What You Can Do to Manage Acute Anxiety
It is important that someone who is experiencing acute anxiety seek the attention from a mental health professional. If acute anxiety is not addressed it can become severe, and even result in a diagnosis of panic disorder. Panic disorder is diagnosed when a person’s acute anxiety causes the affected person to have a panic attack at least twice per month. Fortunately, with professional intervention it is possible to address acute anxiety and prevent it from intruding on one’s quality of life.
The overall goal of treatment of acute anxiety is to reduce the stress you experiences as much as possible. The first step toward this goal is to identify your triggers for stress and panic attacks. Triggers can be internal or external, meaning they can be the result of your environment, people around you, or your own internal dialog. It is important to be aware of your triggers for anxiety and how they affect you. It is likely you will need help from a therapist to understand how your triggers affect your life. Therapy can also help you learn how to manage your triggers. Research has found that cognitive behavioral therapy (CBT) is particularly useful in the treatment of acute anxiety because it targets how you think and feel in reaction to stressors. After you and your therapist have identified your stress management needs you can learn new coping strategies to engage in exercises to reduce acute anxiety.
There are also lifestyle changes you can do to help manage your acute anxiety. For example, making sure you get adequate exercise during the week is important for managing anxiety. Exercise helps manage anxiety by providing a release for the anxious energy you store in your body. It also causes your body to release a chemical called endorphins, which will make you feel a relaxed and calming sensation.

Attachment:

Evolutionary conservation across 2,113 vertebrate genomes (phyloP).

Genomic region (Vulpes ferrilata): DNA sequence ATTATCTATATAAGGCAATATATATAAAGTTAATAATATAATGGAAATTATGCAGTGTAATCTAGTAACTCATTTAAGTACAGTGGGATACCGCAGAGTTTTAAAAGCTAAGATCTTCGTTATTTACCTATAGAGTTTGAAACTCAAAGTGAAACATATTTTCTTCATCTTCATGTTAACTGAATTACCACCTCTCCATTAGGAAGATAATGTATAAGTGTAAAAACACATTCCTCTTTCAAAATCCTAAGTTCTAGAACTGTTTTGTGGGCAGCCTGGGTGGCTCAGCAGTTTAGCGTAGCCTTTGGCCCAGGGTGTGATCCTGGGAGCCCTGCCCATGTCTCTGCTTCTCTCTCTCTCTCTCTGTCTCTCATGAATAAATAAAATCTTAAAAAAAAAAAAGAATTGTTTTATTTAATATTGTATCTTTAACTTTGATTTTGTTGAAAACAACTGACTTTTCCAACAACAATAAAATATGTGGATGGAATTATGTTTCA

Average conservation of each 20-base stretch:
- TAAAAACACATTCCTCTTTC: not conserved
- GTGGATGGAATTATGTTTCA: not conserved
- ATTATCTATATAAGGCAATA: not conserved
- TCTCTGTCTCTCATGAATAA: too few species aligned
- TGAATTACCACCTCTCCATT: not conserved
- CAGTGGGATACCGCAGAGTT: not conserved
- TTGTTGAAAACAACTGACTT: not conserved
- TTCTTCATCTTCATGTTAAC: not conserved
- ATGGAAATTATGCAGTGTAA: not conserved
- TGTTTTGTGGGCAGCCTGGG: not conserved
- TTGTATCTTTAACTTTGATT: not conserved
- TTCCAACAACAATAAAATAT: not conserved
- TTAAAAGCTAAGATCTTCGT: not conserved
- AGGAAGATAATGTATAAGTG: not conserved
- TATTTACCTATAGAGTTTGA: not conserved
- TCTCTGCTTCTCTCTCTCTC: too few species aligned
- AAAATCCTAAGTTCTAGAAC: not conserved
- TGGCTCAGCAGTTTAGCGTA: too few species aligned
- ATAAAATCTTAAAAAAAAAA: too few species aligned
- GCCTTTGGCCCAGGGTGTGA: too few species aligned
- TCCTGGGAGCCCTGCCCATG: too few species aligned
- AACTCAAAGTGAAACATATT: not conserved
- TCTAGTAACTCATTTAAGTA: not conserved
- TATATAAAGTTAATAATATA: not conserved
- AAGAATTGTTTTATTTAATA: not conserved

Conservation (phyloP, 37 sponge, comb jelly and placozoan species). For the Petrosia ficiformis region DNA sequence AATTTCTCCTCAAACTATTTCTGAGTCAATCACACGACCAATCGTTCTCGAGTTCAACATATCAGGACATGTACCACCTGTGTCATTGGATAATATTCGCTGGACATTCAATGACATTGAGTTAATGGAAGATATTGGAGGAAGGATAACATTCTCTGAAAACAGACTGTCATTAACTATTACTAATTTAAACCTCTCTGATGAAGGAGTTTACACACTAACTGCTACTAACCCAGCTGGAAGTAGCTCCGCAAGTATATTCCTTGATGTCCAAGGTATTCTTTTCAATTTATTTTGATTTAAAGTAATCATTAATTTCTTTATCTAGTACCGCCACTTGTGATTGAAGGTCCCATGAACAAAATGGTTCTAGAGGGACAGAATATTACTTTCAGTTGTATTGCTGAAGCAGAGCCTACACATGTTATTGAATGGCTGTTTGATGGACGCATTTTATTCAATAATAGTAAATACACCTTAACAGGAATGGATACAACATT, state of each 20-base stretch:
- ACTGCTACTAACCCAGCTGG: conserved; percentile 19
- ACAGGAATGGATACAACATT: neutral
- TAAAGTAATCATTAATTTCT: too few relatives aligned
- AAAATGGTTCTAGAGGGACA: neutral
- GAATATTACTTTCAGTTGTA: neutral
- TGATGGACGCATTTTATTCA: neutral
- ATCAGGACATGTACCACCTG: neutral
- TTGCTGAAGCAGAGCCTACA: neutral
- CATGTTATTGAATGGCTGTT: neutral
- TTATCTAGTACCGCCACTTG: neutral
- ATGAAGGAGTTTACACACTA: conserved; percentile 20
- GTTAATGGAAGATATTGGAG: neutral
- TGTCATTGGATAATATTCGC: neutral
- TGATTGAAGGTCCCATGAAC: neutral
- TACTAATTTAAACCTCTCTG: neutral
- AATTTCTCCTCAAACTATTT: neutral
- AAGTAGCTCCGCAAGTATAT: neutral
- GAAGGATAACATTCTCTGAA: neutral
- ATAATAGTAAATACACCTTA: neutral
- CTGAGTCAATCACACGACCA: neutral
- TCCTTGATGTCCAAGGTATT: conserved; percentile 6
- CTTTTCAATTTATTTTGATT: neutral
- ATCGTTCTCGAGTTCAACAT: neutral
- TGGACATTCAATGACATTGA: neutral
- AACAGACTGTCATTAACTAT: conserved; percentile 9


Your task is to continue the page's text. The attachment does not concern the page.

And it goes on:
Sleep is another lifestyle change that is important when learning to manage acute anxiety. It is always important to make sure you relax your mind throughout the day, but sometimes when you suffer from anxiety you will experience trouble falling asleep or staying asleep. A lack of sleep can make anxiety worse, so it is important that you get enough sleep to feel refreshed each morning. Some things you can try to improve your sleep are cutting out caffeine from your diet and meditating throughout the day. Meditation helps with sleep issues and managing anxiety because it helps calm the mind, making it easier to fall asleep.
Acute anxiety is a scary experience to go through, but it is possible to manage your symptoms and reduce how often you experience panic attacks. It sometimes can seem hopeless to feel better, but with therapy, lifestyle changes, and commitment, you can overcome acute anxiety.